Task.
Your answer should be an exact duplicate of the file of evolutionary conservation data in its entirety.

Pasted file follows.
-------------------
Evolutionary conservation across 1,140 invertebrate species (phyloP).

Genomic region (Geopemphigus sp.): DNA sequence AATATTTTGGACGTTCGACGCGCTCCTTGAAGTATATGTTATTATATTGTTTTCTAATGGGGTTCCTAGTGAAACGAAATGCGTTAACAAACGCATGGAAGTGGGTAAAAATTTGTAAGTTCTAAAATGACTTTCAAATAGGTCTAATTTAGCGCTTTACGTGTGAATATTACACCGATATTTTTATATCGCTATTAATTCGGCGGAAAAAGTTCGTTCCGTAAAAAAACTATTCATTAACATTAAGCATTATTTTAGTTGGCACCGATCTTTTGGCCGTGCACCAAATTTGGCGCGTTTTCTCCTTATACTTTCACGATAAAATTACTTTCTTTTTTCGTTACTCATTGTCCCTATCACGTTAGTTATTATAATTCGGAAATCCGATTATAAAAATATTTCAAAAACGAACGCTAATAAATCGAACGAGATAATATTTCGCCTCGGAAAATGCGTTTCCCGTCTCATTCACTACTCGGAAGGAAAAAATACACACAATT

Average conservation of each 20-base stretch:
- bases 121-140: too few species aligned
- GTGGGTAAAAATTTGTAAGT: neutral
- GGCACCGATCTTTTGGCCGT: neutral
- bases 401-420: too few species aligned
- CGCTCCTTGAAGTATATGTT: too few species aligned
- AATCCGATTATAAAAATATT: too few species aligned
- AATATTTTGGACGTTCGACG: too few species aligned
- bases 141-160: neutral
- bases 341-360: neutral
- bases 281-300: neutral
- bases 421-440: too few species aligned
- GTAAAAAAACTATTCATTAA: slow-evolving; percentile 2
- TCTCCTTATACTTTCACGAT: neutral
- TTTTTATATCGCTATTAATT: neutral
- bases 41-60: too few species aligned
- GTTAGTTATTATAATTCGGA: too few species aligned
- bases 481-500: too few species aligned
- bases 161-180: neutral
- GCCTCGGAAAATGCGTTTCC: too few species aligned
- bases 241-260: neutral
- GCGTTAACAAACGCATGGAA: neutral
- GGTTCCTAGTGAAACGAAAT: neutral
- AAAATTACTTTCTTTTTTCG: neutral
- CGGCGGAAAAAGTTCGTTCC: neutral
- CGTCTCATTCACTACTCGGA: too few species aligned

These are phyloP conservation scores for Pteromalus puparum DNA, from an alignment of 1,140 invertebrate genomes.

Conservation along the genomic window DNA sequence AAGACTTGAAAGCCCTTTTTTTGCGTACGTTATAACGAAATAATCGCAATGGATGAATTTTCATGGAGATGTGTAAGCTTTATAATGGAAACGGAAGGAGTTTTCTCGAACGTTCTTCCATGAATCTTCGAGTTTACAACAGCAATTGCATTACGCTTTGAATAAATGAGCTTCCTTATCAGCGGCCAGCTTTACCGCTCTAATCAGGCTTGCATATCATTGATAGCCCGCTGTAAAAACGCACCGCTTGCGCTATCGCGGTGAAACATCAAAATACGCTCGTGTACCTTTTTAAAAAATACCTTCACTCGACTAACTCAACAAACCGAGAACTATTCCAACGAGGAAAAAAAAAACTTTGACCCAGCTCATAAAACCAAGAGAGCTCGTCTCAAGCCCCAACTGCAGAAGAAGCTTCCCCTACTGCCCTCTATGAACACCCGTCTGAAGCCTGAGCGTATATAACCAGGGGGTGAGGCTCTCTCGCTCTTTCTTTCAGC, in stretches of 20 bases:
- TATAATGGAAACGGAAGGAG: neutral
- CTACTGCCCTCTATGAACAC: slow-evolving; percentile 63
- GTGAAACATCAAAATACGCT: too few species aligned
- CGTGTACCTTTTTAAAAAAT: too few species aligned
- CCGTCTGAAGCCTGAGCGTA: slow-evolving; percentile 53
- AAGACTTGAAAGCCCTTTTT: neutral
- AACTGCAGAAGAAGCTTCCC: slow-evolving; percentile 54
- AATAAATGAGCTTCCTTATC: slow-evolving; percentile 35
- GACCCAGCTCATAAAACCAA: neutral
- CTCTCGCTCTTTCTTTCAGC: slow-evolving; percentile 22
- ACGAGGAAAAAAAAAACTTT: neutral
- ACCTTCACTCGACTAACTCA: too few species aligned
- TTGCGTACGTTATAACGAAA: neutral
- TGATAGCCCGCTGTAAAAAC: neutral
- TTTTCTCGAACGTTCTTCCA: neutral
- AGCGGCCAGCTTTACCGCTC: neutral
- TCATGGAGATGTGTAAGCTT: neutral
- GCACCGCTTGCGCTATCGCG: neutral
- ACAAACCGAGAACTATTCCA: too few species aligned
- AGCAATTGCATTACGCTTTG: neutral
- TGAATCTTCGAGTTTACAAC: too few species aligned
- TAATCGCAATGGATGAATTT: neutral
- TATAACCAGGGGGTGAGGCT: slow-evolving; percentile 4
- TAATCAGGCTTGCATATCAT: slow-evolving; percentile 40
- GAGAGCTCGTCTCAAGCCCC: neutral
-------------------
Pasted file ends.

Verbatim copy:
Evolutionary conservation across 1,140 invertebrate species (phyloP).

Genomic region (Geopemphigus sp.): DNA sequence AATATTTTGGACGTTCGACGCGCTCCTTGAAGTATATGTTATTATATTGTTTTCTAATGGGGTTCCTAGTGAAACGAAATGCGTTAACAAACGCATGGAAGTGGGTAAAAATTTGTAAGTTCTAAAATGACTTTCAAATAGGTCTAATTTAGCGCTTTACGTGTGAATATTACACCGATATTTTTATATCGCTATTAATTCGGCGGAAAAAGTTCGTTCCGTAAAAAAACTATTCATTAACATTAAGCATTATTTTAGTTGGCACCGATCTTTTGGCCGTGCACCAAATTTGGCGCGTTTTCTCCTTATACTTTCACGATAAAATTACTTTCTTTTTTCGTTACTCATTGTCCCTATCACGTTAGTTATTATAATTCGGAAATCCGATTATAAAAATATTTCAAAAACGAACGCTAATAAATCGAACGAGATAATATTTCGCCTCGGAAAATGCGTTTCCCGTCTCATTCACTACTCGGAAGGAAAAAATACACACAATT

Average conservation of each 20-base stretch:
- bases 121-140: too few species aligned
- GTGGGTAAAAATTTGTAAGT: neutral
- GGCACCGATCTTTTGGCCGT: neutral
- bases 401-420: too few species aligned
- CGCTCCTTGAAGTATATGTT: too few species aligned
- AATCCGATTATAAAAATATT: too few species aligned
- AATATTTTGGACGTTCGACG: too few species aligned
- bases 141-160: neutral
- bases 341-360: neutral
- bases 281-300: neutral
- bases 421-440: too few species aligned
- GTAAAAAAACTATTCATTAA: slow-evolving; percentile 2
- TCTCCTTATACTTTCACGAT: neutral
- TTTTTATATCGCTATTAATT: neutral
- bases 41-60: too few species aligned
- GTTAGTTATTATAATTCGGA: too few species aligned
- bases 481-500: too few species aligned
- bases 161-180: neutral
- GCCTCGGAAAATGCGTTTCC: too few species aligned
- bases 241-260: neutral
- GCGTTAACAAACGCATGGAA: neutral
- GGTTCCTAGTGAAACGAAAT: neutral
- AAAATTACTTTCTTTTTTCG: neutral
- CGGCGGAAAAAGTTCGTTCC: neutral
- CGTCTCATTCACTACTCGGA: too few species aligned

These are phyloP conservation scores for Pteromalus puparum DNA, from an alignment of 1,140 invertebrate genomes.

Conservation along the genomic window DNA sequence AAGACTTGAAAGCCCTTTTTTTGCGTACGTTATAACGAAATAATCGCAATGGATGAATTTTCATGGAGATGTGTAAGCTTTATAATGGAAACGGAAGGAGTTTTCTCGAACGTTCTTCCATGAATCTTCGAGTTTACAACAGCAATTGCATTACGCTTTGAATAAATGAGCTTCCTTATCAGCGGCCAGCTTTACCGCTCTAATCAGGCTTGCATATCATTGATAGCCCGCTGTAAAAACGCACCGCTTGCGCTATCGCGGTGAAACATCAAAATACGCTCGTGTACCTTTTTAAAAAATACCTTCACTCGACTAACTCAACAAACCGAGAACTATTCCAACGAGGAAAAAAAAAACTTTGACCCAGCTCATAAAACCAAGAGAGCTCGTCTCAAGCCCCAACTGCAGAAGAAGCTTCCCCTACTGCCCTCTATGAACACCCGTCTGAAGCCTGAGCGTATATAACCAGGGGGTGAGGCTCTCTCGCTCTTTCTTTCAGC, in stretches of 20 bases:
- TATAATGGAAACGGAAGGAG: neutral
- CTACTGCCCTCTATGAACAC: slow-evolving; percentile 63
- GTGAAACATCAAAATACGCT: too few species aligned
- CGTGTACCTTTTTAAAAAAT: too few species aligned
- CCGTCTGAAGCCTGAGCGTA: slow-evolving; percentile 53
- AAGACTTGAAAGCCCTTTTT: neutral
- AACTGCAGAAGAAGCTTCCC: slow-evolving; percentile 54
- AATAAATGAGCTTCCTTATC: slow-evolving; percentile 35
- GACCCAGCTCATAAAACCAA: neutral
- CTCTCGCTCTTTCTTTCAGC: slow-evolving; percentile 22
- ACGAGGAAAAAAAAAACTTT: neutral
- ACCTTCACTCGACTAACTCA: too few species aligned
- TTGCGTACGTTATAACGAAA: neutral
- TGATAGCCCGCTGTAAAAAC: neutral
- TTTTCTCGAACGTTCTTCCA: neutral
- AGCGGCCAGCTTTACCGCTC: neutral
- TCATGGAGATGTGTAAGCTT: neutral
- GCACCGCTTGCGCTATCGCG: neutral
- ACAAACCGAGAACTATTCCA: too few species aligned
- AGCAATTGCATTACGCTTTG: neutral
- TGAATCTTCGAGTTTACAAC: too few species aligned
- TAATCGCAATGGATGAATTT: neutral
- TATAACCAGGGGGTGAGGCT: slow-evolving; percentile 4
- TAATCAGGCTTGCATATCAT: slow-evolving; percentile 40
- GAGAGCTCGTCTCAAGCCCC: neutral